The price of Bitcoin surged to an all-time high of $48,000, after Tesla, revealed that it had purchased $1.5 billion of the cryptocurrency. In its annual 10-K regulatory filing with the Securities and Exchange Commission (SEC), the electric automaker revealed that it had stockpiled Bitcoin as part of its investment strategy.
In the regulatory filing, Tesla divulged that it now held digital assets subject to market volatility:
“We hold and may acquire digital assets that may be subject to volatile market prices, impairment and unique risks of loss.
In January 2021, we updated our investment policy to provide us with more flexibility to further diversify and maximize returns on our cash that is not required to maintain adequate operating liquidity. As part of the policy, which was duly approved by the Audit Committee of our Board of Directors, we may invest a portion of such cash in certain alternative reserve assets including digital assets, gold bullion, gold exchange-traded funds and other assets as specified in the future. Thereafter, we invested an aggregate of $1.50 billion in bitcoin under this policy and may acquire and hold digital assets from time to time or long-term. Moreover, we expect to begin accepting bitcoin as a form of payment for our products in the near future, subject to applicable laws and initially on a limited basis, which we may or may not liquidate upon receipt.
The prices of digital assets have been in the past and may continue to be highly volatile, including as a result of various associated risks and uncertainties. For example, the prevalence of such assets is a relatively recent trend, and their long-term adoption by investors, consumers and businesses is unpredictable. Moreover, their lack of a physical form, their reliance on technology for their creation, existence and transactional validation and their decentralization may subject their integrity to the threat of malicious attacks and technological obsolescence. Finally, the extent to which securities laws or other regulations apply or may apply in the future to such assets is unclear and may change in the future. If we hold digital assets and their values decrease relative to our purchase prices, our financial condition may be harmed.
Moreover, digital assets are currently considered indefinite-lived intangible assets under applicable accounting rules, meaning that any decrease in their fair values below our carrying values for such assets at any time subsequent to their acquisition will require us to recognize impairment charges, whereas we may make no upward revisions for any market price increases until a sale, which may adversely affect our operating results in any period in which such impairment occurs. Moreover, there is no guarantee that future changes in GAAP will not require us to change the way we account for digital assets held by us.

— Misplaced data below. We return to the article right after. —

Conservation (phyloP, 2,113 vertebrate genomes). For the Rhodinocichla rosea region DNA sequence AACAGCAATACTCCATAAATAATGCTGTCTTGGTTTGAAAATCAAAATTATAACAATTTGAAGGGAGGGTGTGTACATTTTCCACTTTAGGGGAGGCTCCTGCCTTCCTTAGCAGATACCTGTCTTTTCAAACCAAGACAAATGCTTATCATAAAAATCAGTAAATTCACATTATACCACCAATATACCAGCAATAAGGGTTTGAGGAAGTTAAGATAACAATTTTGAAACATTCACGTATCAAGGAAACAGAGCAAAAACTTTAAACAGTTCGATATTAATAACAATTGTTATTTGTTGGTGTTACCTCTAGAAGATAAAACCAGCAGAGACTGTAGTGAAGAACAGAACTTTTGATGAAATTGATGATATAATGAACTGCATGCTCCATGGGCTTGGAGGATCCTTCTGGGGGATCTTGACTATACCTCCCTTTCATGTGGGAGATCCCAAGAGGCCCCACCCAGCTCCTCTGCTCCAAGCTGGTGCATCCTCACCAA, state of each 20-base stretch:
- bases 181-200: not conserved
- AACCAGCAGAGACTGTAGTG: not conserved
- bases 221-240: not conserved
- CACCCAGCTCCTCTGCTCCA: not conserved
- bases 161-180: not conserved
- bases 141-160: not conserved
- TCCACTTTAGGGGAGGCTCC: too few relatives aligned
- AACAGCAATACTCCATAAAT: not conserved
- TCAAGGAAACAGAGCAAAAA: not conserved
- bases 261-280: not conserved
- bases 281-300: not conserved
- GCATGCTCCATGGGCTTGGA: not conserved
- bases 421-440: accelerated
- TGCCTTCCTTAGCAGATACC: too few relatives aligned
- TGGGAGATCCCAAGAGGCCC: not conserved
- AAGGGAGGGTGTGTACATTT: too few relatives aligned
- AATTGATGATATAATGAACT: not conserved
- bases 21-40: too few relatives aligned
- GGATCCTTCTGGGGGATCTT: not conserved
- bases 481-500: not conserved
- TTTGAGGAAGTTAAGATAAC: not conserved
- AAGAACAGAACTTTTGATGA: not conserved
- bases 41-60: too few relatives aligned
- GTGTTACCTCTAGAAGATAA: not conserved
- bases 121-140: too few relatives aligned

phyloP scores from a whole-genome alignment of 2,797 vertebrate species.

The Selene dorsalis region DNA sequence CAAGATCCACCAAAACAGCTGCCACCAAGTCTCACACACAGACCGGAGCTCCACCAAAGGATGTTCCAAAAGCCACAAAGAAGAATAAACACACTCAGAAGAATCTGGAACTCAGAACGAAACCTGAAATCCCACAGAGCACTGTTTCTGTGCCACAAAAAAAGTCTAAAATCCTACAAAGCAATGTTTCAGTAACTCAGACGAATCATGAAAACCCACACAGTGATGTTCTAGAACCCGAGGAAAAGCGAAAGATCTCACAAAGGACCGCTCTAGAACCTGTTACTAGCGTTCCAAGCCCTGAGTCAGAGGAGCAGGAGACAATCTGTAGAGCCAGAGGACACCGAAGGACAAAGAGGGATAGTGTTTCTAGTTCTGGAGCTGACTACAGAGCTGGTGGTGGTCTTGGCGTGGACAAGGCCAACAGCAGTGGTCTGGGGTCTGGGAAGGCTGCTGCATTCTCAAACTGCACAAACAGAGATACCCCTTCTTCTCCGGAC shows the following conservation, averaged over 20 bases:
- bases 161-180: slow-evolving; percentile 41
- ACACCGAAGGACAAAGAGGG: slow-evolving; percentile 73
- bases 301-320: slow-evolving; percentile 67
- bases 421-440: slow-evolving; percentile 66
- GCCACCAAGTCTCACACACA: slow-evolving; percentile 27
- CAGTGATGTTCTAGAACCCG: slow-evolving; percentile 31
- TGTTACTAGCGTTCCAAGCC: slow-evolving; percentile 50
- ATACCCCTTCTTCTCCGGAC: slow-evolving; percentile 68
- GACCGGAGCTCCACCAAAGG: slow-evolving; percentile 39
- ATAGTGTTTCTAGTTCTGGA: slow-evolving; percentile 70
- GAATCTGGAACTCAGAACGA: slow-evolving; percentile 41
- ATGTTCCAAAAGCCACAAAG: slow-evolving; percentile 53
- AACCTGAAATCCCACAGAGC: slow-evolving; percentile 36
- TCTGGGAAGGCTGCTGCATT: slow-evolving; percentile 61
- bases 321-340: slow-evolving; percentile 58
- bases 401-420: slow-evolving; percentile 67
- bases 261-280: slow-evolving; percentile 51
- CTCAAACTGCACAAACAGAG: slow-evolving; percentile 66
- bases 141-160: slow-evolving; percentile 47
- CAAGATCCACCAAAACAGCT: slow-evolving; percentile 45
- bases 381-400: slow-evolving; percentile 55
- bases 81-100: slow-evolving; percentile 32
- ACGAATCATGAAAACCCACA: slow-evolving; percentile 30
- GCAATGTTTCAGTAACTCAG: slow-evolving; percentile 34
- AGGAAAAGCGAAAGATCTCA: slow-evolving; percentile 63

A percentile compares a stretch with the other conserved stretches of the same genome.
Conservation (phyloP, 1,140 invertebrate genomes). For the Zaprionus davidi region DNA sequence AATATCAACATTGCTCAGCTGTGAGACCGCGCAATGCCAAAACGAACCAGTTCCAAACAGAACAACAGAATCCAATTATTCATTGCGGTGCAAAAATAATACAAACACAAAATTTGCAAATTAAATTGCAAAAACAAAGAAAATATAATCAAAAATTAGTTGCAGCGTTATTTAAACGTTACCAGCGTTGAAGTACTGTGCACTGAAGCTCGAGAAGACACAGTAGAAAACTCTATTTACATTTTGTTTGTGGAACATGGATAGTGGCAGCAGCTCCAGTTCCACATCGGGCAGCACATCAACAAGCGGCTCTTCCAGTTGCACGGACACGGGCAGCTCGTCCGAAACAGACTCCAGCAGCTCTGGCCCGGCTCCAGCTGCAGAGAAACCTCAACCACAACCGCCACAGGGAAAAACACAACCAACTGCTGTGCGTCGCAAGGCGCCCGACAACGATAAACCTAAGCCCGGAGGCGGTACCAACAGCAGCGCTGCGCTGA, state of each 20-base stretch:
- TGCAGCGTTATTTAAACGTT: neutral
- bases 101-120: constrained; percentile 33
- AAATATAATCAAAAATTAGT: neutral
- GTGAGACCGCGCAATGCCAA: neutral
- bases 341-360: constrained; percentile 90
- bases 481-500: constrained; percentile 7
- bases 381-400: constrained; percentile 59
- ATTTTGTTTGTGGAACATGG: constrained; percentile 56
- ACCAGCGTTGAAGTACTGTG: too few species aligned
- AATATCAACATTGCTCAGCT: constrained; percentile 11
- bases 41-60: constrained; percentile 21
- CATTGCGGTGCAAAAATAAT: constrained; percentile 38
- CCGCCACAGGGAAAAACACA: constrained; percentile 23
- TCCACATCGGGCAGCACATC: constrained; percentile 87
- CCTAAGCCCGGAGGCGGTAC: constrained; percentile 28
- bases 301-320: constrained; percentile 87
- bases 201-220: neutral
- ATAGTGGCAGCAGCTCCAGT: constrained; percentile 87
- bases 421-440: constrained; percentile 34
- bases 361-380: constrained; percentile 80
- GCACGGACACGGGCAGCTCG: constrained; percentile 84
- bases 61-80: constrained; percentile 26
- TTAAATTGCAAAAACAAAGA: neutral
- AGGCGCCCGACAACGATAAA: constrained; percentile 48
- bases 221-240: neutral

Finally, as intangible assets without centralized issuers or governing bodies, digital assets have been, and may in the future be, subject to security breaches, cyberattacks or other malicious activities, as well as human errors or computer malfunctions that may result in the loss or destruction of private keys needed to access such assets. While we intend to take all reasonable measures to secure any digital assets, if such threats are realized or the measures or controls we create or implement to secure our digital assets fail, it could result in a partial or total misappropriation or loss of our digital assets, and our financial condition and operating results may be harmed.”
“Whether there is someone out there that would actually buy a Tesla with bitcoin now is another thing but this is a big move by the company. Some other companies may be tempted to follow but the vast majority will be far too cautious to expose themselves to the volatile world of cryptos. Musk isn’t one to shy away from bold moves though and has now put his money (well, Tesla’s) where his mouth is. Either way, it’s off to the moon we go,” stated Craig Erlam with foreign exchange firm OANDA.
This most recent news now begs the question how investors will view the electric automaker.
“I think one of the big issues we’ll see that many people had going into this was: Should I trade Tesla as a technology company? Should I treat Tesla as an automobile company? And I think now as a Bitcoin investment it changes how you look at Bitcoin itself in terms of where will this start fitting into the balance sheets of major corporations, as well as day-to-day life. How does their board, C-suite and large shareholders feel about this? It’ll be interesting to see all the parties that have a voice over the next few months, when they weigh-in, and if this philosophy changes for Tesla, a little bit more,” explained TD Ameritrade Chief Strategist, JJ Kinahan.
In 2020, Tesla’s stock skyrocketed 500% and for a spell became the fifth most-valuable American company. By January 2021, its founder, Elon Musk, surpassed Jeff Bezos, to become the wealthiest person on the planet. As of February 2021, Musk’s net worth is estimated to be roughly $206 billion.
“If any lesser mortals had made the decision to put part of their balance sheet in Bitcoin, I don’t think it would have been taken seriously. But when the richest man in the world does it, everyone has to take a second look,” said Thomas Hayes, managing member at Great Hill Capital LLC in New York.
Unsurprisingly, the latest news of Tesla’s investment strategy ignited a Bitcoin frenzy, sending the price of the crypto to a record high. To date, the price of Bitcoin has risen over 50% in 2021. Many cryptocurrency analysts now see the Tesla announcement as just the beginning of more mainstream adoption of Bitcoin, particularly by more Fortune 500 companies.
In light of the news, Bitcoin has now surpassed both Tesla and Facebook to become the ninth most valuable company on Earth. Its market capitalization is now estimated to be close to $900 billion.